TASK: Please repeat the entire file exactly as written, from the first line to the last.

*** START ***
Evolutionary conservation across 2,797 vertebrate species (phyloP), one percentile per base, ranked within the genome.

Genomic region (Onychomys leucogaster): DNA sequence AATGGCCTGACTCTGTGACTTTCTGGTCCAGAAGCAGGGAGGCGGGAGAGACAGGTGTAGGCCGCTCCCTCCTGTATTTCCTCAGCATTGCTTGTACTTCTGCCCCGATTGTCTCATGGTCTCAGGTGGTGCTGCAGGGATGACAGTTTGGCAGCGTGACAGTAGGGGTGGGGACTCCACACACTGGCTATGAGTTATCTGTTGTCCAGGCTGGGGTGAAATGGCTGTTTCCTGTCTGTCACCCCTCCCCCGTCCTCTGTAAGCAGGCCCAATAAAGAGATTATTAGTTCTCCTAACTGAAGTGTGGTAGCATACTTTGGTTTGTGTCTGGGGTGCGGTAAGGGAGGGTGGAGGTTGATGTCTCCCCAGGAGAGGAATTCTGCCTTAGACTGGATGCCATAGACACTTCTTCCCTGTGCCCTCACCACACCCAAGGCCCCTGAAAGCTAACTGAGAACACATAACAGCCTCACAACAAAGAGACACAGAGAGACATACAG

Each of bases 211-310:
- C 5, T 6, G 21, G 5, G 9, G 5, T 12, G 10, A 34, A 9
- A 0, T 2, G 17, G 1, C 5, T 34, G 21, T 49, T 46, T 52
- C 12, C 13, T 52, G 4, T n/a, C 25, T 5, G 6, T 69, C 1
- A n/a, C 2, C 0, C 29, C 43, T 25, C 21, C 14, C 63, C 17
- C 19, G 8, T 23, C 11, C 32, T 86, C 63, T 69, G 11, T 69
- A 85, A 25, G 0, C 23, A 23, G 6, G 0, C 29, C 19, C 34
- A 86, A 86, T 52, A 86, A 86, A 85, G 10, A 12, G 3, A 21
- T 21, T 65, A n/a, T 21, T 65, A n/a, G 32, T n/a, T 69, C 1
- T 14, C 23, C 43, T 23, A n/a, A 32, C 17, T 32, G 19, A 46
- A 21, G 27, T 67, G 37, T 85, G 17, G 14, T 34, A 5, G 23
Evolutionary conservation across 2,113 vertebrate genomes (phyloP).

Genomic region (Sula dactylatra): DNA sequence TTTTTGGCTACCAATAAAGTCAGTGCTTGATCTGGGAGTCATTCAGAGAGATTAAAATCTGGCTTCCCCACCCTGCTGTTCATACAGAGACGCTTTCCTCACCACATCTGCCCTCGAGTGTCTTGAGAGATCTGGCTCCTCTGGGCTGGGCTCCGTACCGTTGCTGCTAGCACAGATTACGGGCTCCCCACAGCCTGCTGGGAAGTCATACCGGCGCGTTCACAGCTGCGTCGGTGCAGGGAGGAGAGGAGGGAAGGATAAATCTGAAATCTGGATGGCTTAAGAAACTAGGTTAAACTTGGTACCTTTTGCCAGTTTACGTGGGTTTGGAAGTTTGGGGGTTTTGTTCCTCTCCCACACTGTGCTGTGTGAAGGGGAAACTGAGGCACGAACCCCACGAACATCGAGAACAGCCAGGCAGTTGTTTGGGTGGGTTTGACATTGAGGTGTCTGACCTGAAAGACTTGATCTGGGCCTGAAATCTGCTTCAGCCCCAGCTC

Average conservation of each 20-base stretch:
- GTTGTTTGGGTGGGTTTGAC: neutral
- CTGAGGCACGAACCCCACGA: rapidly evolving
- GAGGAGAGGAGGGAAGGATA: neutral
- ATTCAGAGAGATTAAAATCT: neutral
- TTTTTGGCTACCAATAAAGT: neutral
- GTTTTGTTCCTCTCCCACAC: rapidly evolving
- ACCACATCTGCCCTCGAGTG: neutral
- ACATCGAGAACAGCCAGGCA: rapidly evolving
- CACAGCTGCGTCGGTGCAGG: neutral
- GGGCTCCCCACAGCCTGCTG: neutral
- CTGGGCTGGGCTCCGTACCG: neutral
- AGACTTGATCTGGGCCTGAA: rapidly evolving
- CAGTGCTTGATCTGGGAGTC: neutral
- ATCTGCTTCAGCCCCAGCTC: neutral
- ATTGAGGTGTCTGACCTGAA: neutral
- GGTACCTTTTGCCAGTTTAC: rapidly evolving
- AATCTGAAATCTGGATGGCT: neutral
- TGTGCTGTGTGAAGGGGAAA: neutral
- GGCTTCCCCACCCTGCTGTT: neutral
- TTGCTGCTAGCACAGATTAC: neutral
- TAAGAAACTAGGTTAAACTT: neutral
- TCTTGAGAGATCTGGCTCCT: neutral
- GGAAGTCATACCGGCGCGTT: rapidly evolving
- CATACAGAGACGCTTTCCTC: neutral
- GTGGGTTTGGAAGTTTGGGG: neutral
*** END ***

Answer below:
Evolutionary conservation across 2,797 vertebrate species (phyloP), one percentile per base, ranked within the genome.

Genomic region (Onychomys leucogaster): DNA sequence AATGGCCTGACTCTGTGACTTTCTGGTCCAGAAGCAGGGAGGCGGGAGAGACAGGTGTAGGCCGCTCCCTCCTGTATTTCCTCAGCATTGCTTGTACTTCTGCCCCGATTGTCTCATGGTCTCAGGTGGTGCTGCAGGGATGACAGTTTGGCAGCGTGACAGTAGGGGTGGGGACTCCACACACTGGCTATGAGTTATCTGTTGTCCAGGCTGGGGTGAAATGGCTGTTTCCTGTCTGTCACCCCTCCCCCGTCCTCTGTAAGCAGGCCCAATAAAGAGATTATTAGTTCTCCTAACTGAAGTGTGGTAGCATACTTTGGTTTGTGTCTGGGGTGCGGTAAGGGAGGGTGGAGGTTGATGTCTCCCCAGGAGAGGAATTCTGCCTTAGACTGGATGCCATAGACACTTCTTCCCTGTGCCCTCACCACACCCAAGGCCCCTGAAAGCTAACTGAGAACACATAACAGCCTCACAACAAAGAGACACAGAGAGACATACAG

Each of bases 211-310:
- C 5, T 6, G 21, G 5, G 9, G 5, T 12, G 10, A 34, A 9
- A 0, T 2, G 17, G 1, C 5, T 34, G 21, T 49, T 46, T 52
- C 12, C 13, T 52, G 4, T n/a, C 25, T 5, G 6, T 69, C 1
- A n/a, C 2, C 0, C 29, C 43, T 25, C 21, C 14, C 63, C 17
- C 19, G 8, T 23, C 11, C 32, T 86, C 63, T 69, G 11, T 69
- A 85, A 25, G 0, C 23, A 23, G 6, G 0, C 29, C 19, C 34
- A 86, A 86, T 52, A 86, A 86, A 85, G 10, A 12, G 3, A 21
- T 21, T 65, A n/a, T 21, T 65, A n/a, G 32, T n/a, T 69, C 1
- T 14, C 23, C 43, T 23, A n/a, A 32, C 17, T 32, G 19, A 46
- A 21, G 27, T 67, G 37, T 85, G 17, G 14, T 34, A 5, G 23
Evolutionary conservation across 2,113 vertebrate genomes (phyloP).

Genomic region (Sula dactylatra): DNA sequence TTTTTGGCTACCAATAAAGTCAGTGCTTGATCTGGGAGTCATTCAGAGAGATTAAAATCTGGCTTCCCCACCCTGCTGTTCATACAGAGACGCTTTCCTCACCACATCTGCCCTCGAGTGTCTTGAGAGATCTGGCTCCTCTGGGCTGGGCTCCGTACCGTTGCTGCTAGCACAGATTACGGGCTCCCCACAGCCTGCTGGGAAGTCATACCGGCGCGTTCACAGCTGCGTCGGTGCAGGGAGGAGAGGAGGGAAGGATAAATCTGAAATCTGGATGGCTTAAGAAACTAGGTTAAACTTGGTACCTTTTGCCAGTTTACGTGGGTTTGGAAGTTTGGGGGTTTTGTTCCTCTCCCACACTGTGCTGTGTGAAGGGGAAACTGAGGCACGAACCCCACGAACATCGAGAACAGCCAGGCAGTTGTTTGGGTGGGTTTGACATTGAGGTGTCTGACCTGAAAGACTTGATCTGGGCCTGAAATCTGCTTCAGCCCCAGCTC

Average conservation of each 20-base stretch:
- GTTGTTTGGGTGGGTTTGAC: neutral
- CTGAGGCACGAACCCCACGA: rapidly evolving
- GAGGAGAGGAGGGAAGGATA: neutral
- ATTCAGAGAGATTAAAATCT: neutral
- TTTTTGGCTACCAATAAAGT: neutral
- GTTTTGTTCCTCTCCCACAC: rapidly evolving
- ACCACATCTGCCCTCGAGTG: neutral
- ACATCGAGAACAGCCAGGCA: rapidly evolving
- CACAGCTGCGTCGGTGCAGG: neutral
- GGGCTCCCCACAGCCTGCTG: neutral
- CTGGGCTGGGCTCCGTACCG: neutral
- AGACTTGATCTGGGCCTGAA: rapidly evolving
- CAGTGCTTGATCTGGGAGTC: neutral
- ATCTGCTTCAGCCCCAGCTC: neutral
- ATTGAGGTGTCTGACCTGAA: neutral
- GGTACCTTTTGCCAGTTTAC: rapidly evolving
- AATCTGAAATCTGGATGGCT: neutral
- TGTGCTGTGTGAAGGGGAAA: neutral
- GGCTTCCCCACCCTGCTGTT: neutral
- TTGCTGCTAGCACAGATTAC: neutral
- TAAGAAACTAGGTTAAACTT: neutral
- TCTTGAGAGATCTGGCTCCT: neutral
- GGAAGTCATACCGGCGCGTT: rapidly evolving
- CATACAGAGACGCTTTCCTC: neutral
- GTGGGTTTGGAAGTTTGGGG: neutral